return note, nil
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The comment above the function tells Encore that this is a public endpoint that should be reachable by POST on /note. The second argument to the function (Note) is the POST body and the function returns a Note and an error (a nil error means a 200 response).

The GetNote function takes care of fetching a meeting note from our database given an id:

//encore:api public method=GET path=/note/:id
func GetNote(ctx context.Context, id string) (*Note, error) {
    note := &Note{ID: id}

    // We use the note ID to query the database for the note's text and cover URL.
    err := sqldb.QueryRow(ctx, `
        SELECT text, cover_url FROM note
        WHERE id = $1
    `, id).Scan(&note.Text, &note.CoverURL)

    // If the note doesn't exist, we return an error.
    if err != nil {
        return nil, err

    // Otherwise, we return the note.
    return note, nil
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Here we have a public GET endpoint with a dynamic path parameter which is the id of the meeting note to fetch. The second argument, in this case, is the dynamic path parameter, a request to this endpoint will look like /note/123-abc where id will be set to 123-abc.

Both SaveNote and GetNote makes use of a SQL database table named note, let's look at how that table is defined.

πŸ“ž Making requests to a third-party API

Let's look at how we can use an Encore endpoint to proxy requests to a third-party service (in this example photo service but the idea would be the same for any other third-party API).

The file pexels.go only has one endpoint, SearchPhoto:

//encore:api public method=GET path=/images/:query
func SearchPhoto(ctx context.Context, query string) (*SearchResponse, error) {
    // Create a new http client to proxy the request to the Pexels API.
    URL := "" + query
    client := &http.Client{}
    req, _ := http.NewRequest("GET", URL, nil)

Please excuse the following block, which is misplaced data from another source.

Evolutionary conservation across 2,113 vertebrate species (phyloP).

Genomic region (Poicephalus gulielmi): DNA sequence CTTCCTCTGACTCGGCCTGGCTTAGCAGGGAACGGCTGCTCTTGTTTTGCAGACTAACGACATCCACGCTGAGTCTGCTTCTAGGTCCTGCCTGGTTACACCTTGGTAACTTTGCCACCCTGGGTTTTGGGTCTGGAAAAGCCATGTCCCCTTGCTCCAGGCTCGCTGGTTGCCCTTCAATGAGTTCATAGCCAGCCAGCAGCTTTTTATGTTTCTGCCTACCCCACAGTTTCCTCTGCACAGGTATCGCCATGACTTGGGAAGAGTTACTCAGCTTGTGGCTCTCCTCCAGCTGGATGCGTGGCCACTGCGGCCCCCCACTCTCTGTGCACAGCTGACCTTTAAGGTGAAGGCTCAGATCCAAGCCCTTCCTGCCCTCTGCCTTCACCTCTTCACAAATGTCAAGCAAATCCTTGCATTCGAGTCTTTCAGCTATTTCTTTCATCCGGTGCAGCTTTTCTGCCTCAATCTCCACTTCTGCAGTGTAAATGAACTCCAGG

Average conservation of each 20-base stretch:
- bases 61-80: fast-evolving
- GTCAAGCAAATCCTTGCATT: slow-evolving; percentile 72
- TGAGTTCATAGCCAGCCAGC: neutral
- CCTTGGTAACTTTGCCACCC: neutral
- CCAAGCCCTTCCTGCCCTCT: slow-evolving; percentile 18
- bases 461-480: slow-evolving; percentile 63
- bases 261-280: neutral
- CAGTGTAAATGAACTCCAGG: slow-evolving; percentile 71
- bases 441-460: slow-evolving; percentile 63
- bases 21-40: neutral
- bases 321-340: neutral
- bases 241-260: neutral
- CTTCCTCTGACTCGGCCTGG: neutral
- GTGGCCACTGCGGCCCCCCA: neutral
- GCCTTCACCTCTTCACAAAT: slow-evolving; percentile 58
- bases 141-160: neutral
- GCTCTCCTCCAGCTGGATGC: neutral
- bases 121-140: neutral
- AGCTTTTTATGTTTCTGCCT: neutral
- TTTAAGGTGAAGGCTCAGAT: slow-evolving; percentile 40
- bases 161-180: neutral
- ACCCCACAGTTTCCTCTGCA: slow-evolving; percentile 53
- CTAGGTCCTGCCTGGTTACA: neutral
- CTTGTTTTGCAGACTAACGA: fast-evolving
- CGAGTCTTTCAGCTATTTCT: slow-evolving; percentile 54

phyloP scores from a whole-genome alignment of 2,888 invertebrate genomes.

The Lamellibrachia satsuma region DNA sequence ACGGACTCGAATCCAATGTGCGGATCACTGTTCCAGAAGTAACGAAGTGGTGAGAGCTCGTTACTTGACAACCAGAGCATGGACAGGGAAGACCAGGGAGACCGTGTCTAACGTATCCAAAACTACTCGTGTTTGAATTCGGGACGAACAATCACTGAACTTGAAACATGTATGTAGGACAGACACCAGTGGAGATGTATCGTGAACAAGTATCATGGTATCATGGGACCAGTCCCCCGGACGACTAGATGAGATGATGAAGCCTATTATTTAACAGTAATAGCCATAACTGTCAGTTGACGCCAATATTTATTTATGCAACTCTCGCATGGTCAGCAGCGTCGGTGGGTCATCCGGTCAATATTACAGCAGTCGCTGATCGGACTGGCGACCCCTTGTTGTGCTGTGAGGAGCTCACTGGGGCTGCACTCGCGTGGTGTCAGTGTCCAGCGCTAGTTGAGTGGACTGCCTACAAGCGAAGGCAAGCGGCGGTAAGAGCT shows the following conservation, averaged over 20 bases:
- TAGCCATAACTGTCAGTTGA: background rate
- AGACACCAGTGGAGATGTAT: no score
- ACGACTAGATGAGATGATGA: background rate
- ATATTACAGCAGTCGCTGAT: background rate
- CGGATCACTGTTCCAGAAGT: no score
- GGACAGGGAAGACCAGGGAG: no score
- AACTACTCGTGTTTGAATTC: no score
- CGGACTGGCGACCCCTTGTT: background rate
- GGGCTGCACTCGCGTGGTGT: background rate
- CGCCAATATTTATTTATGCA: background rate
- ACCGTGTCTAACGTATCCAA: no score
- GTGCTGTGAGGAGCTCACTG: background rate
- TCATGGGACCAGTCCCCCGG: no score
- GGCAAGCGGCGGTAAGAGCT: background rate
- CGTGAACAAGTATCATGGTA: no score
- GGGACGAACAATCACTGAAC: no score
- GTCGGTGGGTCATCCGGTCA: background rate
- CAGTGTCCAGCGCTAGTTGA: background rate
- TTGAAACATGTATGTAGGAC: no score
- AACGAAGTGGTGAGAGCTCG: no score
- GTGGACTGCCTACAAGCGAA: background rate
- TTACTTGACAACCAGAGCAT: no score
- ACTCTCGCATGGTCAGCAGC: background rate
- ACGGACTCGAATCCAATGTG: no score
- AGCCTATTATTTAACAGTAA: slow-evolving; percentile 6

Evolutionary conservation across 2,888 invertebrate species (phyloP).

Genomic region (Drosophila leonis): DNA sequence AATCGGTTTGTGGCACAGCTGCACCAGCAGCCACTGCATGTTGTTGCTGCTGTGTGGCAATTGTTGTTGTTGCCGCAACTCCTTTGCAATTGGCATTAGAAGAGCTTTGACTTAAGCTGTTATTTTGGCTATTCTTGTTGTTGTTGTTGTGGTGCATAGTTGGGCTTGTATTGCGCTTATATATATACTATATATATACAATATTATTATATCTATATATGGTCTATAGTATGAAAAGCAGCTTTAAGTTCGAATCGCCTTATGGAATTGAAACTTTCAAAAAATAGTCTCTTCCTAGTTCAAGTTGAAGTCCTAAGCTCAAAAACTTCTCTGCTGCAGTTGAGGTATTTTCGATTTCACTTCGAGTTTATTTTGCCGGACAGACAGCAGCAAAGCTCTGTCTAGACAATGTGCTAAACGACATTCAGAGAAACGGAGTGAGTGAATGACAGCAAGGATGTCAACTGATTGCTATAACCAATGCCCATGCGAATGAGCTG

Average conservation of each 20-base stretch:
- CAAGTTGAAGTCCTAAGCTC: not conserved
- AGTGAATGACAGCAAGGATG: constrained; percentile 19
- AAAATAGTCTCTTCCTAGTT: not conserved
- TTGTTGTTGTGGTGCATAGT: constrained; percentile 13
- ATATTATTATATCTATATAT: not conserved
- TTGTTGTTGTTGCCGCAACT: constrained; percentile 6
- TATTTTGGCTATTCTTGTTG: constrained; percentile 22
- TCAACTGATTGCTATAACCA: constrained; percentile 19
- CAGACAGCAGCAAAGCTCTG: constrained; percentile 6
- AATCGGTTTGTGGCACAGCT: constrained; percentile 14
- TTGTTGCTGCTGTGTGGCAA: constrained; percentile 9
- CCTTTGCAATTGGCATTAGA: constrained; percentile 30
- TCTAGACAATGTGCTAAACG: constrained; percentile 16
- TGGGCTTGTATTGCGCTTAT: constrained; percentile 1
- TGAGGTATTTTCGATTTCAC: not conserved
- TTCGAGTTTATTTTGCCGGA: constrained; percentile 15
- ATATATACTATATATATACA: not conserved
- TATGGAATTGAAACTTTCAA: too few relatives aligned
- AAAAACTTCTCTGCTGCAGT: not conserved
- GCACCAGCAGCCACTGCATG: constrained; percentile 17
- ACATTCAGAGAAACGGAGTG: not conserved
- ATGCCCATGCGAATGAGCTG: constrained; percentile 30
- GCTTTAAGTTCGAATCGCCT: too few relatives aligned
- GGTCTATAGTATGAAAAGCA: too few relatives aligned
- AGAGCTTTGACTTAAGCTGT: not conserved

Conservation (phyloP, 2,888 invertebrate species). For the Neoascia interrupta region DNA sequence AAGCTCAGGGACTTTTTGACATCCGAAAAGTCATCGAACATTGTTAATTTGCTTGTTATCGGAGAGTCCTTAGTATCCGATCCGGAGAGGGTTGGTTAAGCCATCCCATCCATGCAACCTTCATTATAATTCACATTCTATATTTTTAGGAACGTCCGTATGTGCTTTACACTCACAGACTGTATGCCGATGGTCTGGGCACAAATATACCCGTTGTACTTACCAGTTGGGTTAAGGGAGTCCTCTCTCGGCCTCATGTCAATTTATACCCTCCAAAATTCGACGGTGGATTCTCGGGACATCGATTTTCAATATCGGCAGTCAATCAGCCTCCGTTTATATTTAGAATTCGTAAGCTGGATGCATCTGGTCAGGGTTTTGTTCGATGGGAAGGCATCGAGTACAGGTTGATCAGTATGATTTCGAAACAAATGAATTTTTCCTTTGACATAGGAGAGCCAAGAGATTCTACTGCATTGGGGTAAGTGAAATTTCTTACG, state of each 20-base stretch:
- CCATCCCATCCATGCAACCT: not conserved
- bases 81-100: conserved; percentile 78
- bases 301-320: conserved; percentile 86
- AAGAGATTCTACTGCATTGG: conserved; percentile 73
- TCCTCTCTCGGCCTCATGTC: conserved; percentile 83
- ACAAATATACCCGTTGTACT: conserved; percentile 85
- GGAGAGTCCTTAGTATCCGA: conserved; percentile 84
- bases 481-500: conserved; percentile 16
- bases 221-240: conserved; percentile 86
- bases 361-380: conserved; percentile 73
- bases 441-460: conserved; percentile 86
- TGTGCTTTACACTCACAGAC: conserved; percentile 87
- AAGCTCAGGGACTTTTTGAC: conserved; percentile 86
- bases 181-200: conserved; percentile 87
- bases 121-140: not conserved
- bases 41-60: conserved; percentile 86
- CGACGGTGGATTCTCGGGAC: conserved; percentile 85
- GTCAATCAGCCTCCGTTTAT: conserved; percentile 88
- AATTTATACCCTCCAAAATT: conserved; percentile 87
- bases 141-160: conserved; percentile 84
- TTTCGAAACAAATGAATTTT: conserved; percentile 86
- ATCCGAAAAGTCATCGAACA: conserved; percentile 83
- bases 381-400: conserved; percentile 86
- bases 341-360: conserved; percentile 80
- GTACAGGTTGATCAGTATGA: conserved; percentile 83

// Add authorization header to the req with the API key.
    req.Header.Set("Authorization", secrets.PexelsApiKey)

    // Make the request, and close the response body when we're done.
    res, err := client.Do(req)
    if err != nil {
        return nil, err
    defer res.Body.Close()

    if res.StatusCode >= 400 {
        return nil, fmt.Errorf("Pexels API error: %s", res.Status)

    // Decode the data into the searchResponse struct.
    var searchResponse *SearchResponse
    err = json.NewDecoder(res.Body).Decode(&searchResponse)
    if err != nil {
        return nil, err

    return searchResponse, nil
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Again a GET endpoint with a dynamic path parameter which this time represents the query text we want to send to the Pexels API.

The type we use to decode the response from the Pexels API looks like this:

type SearchResponse struct {
    Photos []struct {
        Id  int `json:"id"`
        Src struct {
            Medium    string `json:"medium"`
            Landscape string `json:"landscape"`
        } `json:"src"`
        Alt string `json:"alt"`
    } `json:"photos"`
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We get a lot more data from Pexels but here we only pick the fields that we want to propagate to our frontend.

Pexels API requires an API key, as most open APIs do. The API key is added as a header to the requests (from the SearchPhoto function above):

req.Header.Set("Authorization", secrets.PexelsApiKey)
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Here we could have hardcoded the API key but that would have made it readable for everyone with access to our repo.

πŸ” Instead, we made use of Encore's built-in secrets management.

πŸ₯ To set this secret, run the following command in your project folder and follow the prompt:

encore secret set --type dev,prod,local,pr PexelsApiKey
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πŸ“± Creating a request client

Encore is able to generate frontend request clients (Go, TypeScript, JavaScript, and OpenAPI spec). This means that you do not need to manually keep the request/response objects in sync on the frontend, huge time saver.

πŸ₯ To generate a client run:

encore gen client <APP_NAME> --output=./src/client.ts --env=<ENV_NAME>
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You are going to want to run this command quite often (whenever you make a change to your endpoints) so having it as an npm script is a good idea: